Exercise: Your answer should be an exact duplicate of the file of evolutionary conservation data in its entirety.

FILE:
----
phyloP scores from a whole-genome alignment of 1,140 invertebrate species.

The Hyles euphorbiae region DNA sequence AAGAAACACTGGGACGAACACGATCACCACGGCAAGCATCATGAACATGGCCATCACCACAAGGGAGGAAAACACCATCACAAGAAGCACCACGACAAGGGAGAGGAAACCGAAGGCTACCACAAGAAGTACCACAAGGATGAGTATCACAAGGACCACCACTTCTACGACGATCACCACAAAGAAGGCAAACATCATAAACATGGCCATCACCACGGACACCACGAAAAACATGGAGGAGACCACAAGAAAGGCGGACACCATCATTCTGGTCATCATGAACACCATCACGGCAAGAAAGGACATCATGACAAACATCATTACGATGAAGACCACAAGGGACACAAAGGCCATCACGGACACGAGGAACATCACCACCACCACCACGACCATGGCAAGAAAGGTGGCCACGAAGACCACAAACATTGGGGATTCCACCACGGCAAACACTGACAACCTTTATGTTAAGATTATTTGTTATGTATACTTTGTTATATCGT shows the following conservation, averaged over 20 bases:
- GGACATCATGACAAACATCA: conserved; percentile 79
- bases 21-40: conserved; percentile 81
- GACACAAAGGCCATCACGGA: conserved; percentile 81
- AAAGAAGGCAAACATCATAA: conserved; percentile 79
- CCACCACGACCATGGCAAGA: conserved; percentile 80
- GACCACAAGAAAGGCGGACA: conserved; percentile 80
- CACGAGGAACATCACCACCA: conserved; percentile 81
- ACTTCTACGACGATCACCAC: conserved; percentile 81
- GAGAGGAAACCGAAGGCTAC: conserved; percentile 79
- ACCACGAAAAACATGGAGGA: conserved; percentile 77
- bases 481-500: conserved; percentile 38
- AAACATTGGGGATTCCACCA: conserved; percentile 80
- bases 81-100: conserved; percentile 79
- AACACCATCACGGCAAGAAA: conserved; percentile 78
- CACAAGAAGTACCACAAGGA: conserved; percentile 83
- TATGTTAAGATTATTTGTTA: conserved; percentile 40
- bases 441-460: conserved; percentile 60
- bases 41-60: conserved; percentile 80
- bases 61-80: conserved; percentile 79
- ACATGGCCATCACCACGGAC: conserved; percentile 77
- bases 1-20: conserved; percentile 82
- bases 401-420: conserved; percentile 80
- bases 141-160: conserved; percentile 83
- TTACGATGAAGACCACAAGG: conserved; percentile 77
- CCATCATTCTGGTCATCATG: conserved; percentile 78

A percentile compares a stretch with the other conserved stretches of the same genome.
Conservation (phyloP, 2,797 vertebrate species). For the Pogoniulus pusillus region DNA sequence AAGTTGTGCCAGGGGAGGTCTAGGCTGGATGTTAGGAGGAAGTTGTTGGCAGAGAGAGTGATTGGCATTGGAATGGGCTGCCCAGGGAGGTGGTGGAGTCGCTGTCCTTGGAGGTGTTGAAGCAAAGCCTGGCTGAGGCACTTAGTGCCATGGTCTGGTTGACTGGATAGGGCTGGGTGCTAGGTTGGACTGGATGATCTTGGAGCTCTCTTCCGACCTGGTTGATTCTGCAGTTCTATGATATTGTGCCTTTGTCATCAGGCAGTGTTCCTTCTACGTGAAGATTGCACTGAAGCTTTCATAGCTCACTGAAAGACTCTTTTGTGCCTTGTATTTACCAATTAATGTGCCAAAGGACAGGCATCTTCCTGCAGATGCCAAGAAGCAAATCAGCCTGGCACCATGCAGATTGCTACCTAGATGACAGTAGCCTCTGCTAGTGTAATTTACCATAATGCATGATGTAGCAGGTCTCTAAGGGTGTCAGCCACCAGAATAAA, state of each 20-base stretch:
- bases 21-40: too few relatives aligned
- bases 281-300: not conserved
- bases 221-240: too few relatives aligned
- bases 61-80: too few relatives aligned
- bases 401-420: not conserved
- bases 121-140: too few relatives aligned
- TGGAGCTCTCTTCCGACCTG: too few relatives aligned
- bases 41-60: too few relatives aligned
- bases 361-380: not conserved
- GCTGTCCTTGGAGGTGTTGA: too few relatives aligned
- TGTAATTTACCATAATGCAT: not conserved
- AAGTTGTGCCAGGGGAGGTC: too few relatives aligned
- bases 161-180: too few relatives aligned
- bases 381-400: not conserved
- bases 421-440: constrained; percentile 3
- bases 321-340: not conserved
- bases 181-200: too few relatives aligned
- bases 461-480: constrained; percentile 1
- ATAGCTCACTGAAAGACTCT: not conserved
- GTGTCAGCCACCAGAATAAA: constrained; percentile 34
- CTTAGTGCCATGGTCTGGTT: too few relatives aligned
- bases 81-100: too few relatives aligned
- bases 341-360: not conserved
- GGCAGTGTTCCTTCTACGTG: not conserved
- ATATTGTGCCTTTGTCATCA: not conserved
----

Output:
phyloP scores from a whole-genome alignment of 1,140 invertebrate species.

The Hyles euphorbiae region DNA sequence AAGAAACACTGGGACGAACACGATCACCACGGCAAGCATCATGAACATGGCCATCACCACAAGGGAGGAAAACACCATCACAAGAAGCACCACGACAAGGGAGAGGAAACCGAAGGCTACCACAAGAAGTACCACAAGGATGAGTATCACAAGGACCACCACTTCTACGACGATCACCACAAAGAAGGCAAACATCATAAACATGGCCATCACCACGGACACCACGAAAAACATGGAGGAGACCACAAGAAAGGCGGACACCATCATTCTGGTCATCATGAACACCATCACGGCAAGAAAGGACATCATGACAAACATCATTACGATGAAGACCACAAGGGACACAAAGGCCATCACGGACACGAGGAACATCACCACCACCACCACGACCATGGCAAGAAAGGTGGCCACGAAGACCACAAACATTGGGGATTCCACCACGGCAAACACTGACAACCTTTATGTTAAGATTATTTGTTATGTATACTTTGTTATATCGT shows the following conservation, averaged over 20 bases:
- GGACATCATGACAAACATCA: conserved; percentile 79
- bases 21-40: conserved; percentile 81
- GACACAAAGGCCATCACGGA: conserved; percentile 81
- AAAGAAGGCAAACATCATAA: conserved; percentile 79
- CCACCACGACCATGGCAAGA: conserved; percentile 80
- GACCACAAGAAAGGCGGACA: conserved; percentile 80
- CACGAGGAACATCACCACCA: conserved; percentile 81
- ACTTCTACGACGATCACCAC: conserved; percentile 81
- GAGAGGAAACCGAAGGCTAC: conserved; percentile 79
- ACCACGAAAAACATGGAGGA: conserved; percentile 77
- bases 481-500: conserved; percentile 38
- AAACATTGGGGATTCCACCA: conserved; percentile 80
- bases 81-100: conserved; percentile 79
- AACACCATCACGGCAAGAAA: conserved; percentile 78
- CACAAGAAGTACCACAAGGA: conserved; percentile 83
- TATGTTAAGATTATTTGTTA: conserved; percentile 40
- bases 441-460: conserved; percentile 60
- bases 41-60: conserved; percentile 80
- bases 61-80: conserved; percentile 79
- ACATGGCCATCACCACGGAC: conserved; percentile 77
- bases 1-20: conserved; percentile 82
- bases 401-420: conserved; percentile 80
- bases 141-160: conserved; percentile 83
- TTACGATGAAGACCACAAGG: conserved; percentile 77
- CCATCATTCTGGTCATCATG: conserved; percentile 78

A percentile compares a stretch with the other conserved stretches of the same genome.
Conservation (phyloP, 2,797 vertebrate species). For the Pogoniulus pusillus region DNA sequence AAGTTGTGCCAGGGGAGGTCTAGGCTGGATGTTAGGAGGAAGTTGTTGGCAGAGAGAGTGATTGGCATTGGAATGGGCTGCCCAGGGAGGTGGTGGAGTCGCTGTCCTTGGAGGTGTTGAAGCAAAGCCTGGCTGAGGCACTTAGTGCCATGGTCTGGTTGACTGGATAGGGCTGGGTGCTAGGTTGGACTGGATGATCTTGGAGCTCTCTTCCGACCTGGTTGATTCTGCAGTTCTATGATATTGTGCCTTTGTCATCAGGCAGTGTTCCTTCTACGTGAAGATTGCACTGAAGCTTTCATAGCTCACTGAAAGACTCTTTTGTGCCTTGTATTTACCAATTAATGTGCCAAAGGACAGGCATCTTCCTGCAGATGCCAAGAAGCAAATCAGCCTGGCACCATGCAGATTGCTACCTAGATGACAGTAGCCTCTGCTAGTGTAATTTACCATAATGCATGATGTAGCAGGTCTCTAAGGGTGTCAGCCACCAGAATAAA, state of each 20-base stretch:
- bases 21-40: too few relatives aligned
- bases 281-300: not conserved
- bases 221-240: too few relatives aligned
- bases 61-80: too few relatives aligned
- bases 401-420: not conserved
- bases 121-140: too few relatives aligned
- TGGAGCTCTCTTCCGACCTG: too few relatives aligned
- bases 41-60: too few relatives aligned
- bases 361-380: not conserved
- GCTGTCCTTGGAGGTGTTGA: too few relatives aligned
- TGTAATTTACCATAATGCAT: not conserved
- AAGTTGTGCCAGGGGAGGTC: too few relatives aligned
- bases 161-180: too few relatives aligned
- bases 381-400: not conserved
- bases 421-440: constrained; percentile 3
- bases 321-340: not conserved
- bases 181-200: too few relatives aligned
- bases 461-480: constrained; percentile 1
- ATAGCTCACTGAAAGACTCT: not conserved
- GTGTCAGCCACCAGAATAAA: constrained; percentile 34
- CTTAGTGCCATGGTCTGGTT: too few relatives aligned
- bases 81-100: too few relatives aligned
- bases 341-360: not conserved
- GGCAGTGTTCCTTCTACGTG: not conserved
- ATATTGTGCCTTTGTCATCA: not conserved